How does it feel to be among the first to descend more than two miles under the Atlantic Ocean and position your mini-sub on the rusting deck of RMS Titanic? What is it like to spend two months diving with Academy Award winning director James Cameron during his recent $14-million expedition to make a giant-screen film called Aliens of the Deep?
Dr. Joseph MacInnis, a medical doctor and one of the world's foremost explorers, has done this and much more. He is the first person to dive and film under the North Pole. He has led or participated in more than fifty major undersea expeditions and logged more time inside the Arctic Ocean than any other scientist. As a physician, he has spent twenty years studying human performance in high-risk environments.
In his speeches, Dr. MacInnis shares the values including courage, communication, and teamwork that enhance performance under the ocean and in the workplace. Drawing on compelling examples and dramatic video clips, he provides an inspirational framework on how to deal with the challenge of sudden change. Using a combination of humor and scientific acumen he tailors his insights to the theme of your meeting, making him a relevant and indispensable resource for your audience.
In his presentation, Dr. Macinnis describes mission-critical moments managing complex technologies to lethal environments - and how they reveal essential traits of leadership. He uses dramatic video clips to take you on a perilous journey 4 KM under the Ocean and 400 KM into space. Filled with practical information, his presentation illuminates eight leadership traits and steps needed to acquire them.
Dr. MacInnis has spoken to hundreds of Fortune 500 audiences in North America, Europe and the Far East. Working with the meeting planner, he designs each presentation to reinforce the theme of the meeting.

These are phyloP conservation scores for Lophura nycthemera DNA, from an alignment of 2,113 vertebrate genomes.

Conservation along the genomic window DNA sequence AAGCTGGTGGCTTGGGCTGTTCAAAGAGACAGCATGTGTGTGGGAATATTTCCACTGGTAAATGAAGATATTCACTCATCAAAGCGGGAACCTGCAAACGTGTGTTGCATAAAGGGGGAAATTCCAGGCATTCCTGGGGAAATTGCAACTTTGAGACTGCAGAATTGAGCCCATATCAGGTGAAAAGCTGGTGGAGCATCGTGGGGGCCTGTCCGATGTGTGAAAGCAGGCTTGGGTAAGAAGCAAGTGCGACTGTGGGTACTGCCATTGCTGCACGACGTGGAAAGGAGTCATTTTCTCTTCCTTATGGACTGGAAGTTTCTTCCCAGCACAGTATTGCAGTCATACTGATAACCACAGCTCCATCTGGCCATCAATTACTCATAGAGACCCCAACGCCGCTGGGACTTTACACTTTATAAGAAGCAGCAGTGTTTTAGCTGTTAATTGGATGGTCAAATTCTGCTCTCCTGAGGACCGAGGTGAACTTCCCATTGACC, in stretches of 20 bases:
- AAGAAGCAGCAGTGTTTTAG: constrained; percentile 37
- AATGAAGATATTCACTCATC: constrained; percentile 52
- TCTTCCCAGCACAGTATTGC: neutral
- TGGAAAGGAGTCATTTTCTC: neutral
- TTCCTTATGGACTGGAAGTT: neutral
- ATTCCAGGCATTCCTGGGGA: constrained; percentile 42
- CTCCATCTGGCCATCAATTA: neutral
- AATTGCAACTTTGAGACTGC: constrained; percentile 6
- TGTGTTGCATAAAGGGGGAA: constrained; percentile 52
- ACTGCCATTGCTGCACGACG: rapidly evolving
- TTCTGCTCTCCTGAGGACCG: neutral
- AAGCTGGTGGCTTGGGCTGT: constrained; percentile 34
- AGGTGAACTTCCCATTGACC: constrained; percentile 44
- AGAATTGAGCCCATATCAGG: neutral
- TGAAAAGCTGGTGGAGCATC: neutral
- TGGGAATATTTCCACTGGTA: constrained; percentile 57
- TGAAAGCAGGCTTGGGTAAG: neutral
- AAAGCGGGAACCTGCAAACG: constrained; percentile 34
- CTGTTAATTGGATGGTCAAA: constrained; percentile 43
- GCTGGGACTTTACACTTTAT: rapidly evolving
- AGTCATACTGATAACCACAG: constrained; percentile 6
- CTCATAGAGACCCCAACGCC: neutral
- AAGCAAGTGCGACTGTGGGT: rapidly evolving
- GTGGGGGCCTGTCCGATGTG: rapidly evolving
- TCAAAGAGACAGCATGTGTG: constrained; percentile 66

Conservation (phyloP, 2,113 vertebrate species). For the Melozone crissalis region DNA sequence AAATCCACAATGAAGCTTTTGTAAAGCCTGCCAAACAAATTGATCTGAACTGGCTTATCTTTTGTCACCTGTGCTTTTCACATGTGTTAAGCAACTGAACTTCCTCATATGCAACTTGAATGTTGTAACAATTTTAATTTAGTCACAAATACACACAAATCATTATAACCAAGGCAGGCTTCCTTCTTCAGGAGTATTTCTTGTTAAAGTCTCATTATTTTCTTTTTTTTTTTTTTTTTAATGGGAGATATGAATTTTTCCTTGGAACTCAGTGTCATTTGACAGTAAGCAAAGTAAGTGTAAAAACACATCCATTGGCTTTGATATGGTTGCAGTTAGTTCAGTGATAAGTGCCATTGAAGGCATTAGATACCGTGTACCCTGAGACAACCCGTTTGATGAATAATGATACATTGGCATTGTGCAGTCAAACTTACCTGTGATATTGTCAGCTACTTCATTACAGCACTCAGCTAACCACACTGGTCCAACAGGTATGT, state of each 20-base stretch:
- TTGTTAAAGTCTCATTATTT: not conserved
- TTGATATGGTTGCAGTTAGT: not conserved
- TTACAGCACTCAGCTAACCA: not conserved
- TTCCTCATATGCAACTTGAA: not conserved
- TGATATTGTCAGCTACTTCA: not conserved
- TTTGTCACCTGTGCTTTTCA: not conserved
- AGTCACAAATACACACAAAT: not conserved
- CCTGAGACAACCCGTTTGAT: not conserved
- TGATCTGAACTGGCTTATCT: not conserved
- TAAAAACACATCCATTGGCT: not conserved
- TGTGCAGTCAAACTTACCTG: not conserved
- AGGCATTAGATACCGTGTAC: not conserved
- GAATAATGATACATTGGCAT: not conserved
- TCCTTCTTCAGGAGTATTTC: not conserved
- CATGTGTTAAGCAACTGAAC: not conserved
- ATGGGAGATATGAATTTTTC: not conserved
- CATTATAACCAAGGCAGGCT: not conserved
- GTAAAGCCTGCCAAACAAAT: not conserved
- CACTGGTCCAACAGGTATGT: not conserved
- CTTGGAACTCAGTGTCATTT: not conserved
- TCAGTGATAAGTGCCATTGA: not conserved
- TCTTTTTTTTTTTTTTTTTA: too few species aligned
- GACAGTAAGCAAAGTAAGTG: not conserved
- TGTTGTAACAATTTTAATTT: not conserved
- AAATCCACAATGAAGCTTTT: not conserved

JAMES CAMERON, the Academy Award winning director, built a $30-million research sub and made a 7-mile dive into the Mariana Trench—the deepest solo dive in history.
DR. JOE MACINNIS was Cameron’s electronic journalist and backup physician. He followed the action from the first
dives in Papua New Guinea to the final dives in Micronesia. He posted daily blogs on National Geographic's website and helped Cameron’s team navigate through sixty days of ‘guerrilla warfare’ stress.
Thirty electronic, mechanical, and life support specialists spent two months struggling against winds, waves, currents and pressure that bends steel. They endured seasickness, exhaustion, tropical heat, blunt-force trauma, technical breakdowns and the loss of two teammates.
MacInnis studies leadership in-life threatening environments — deep leadership—and how its components can make us better leaders. He's spent time with astronauts who constructed the International Space Station and traveled to Afghanistan to interview Canadian soldiers fighting the Taliban. In September, Random House is publishing his new book Deep Leadership.
In this presentation, he describes twelve leadership traits that contributed to Cameron’s successful mission.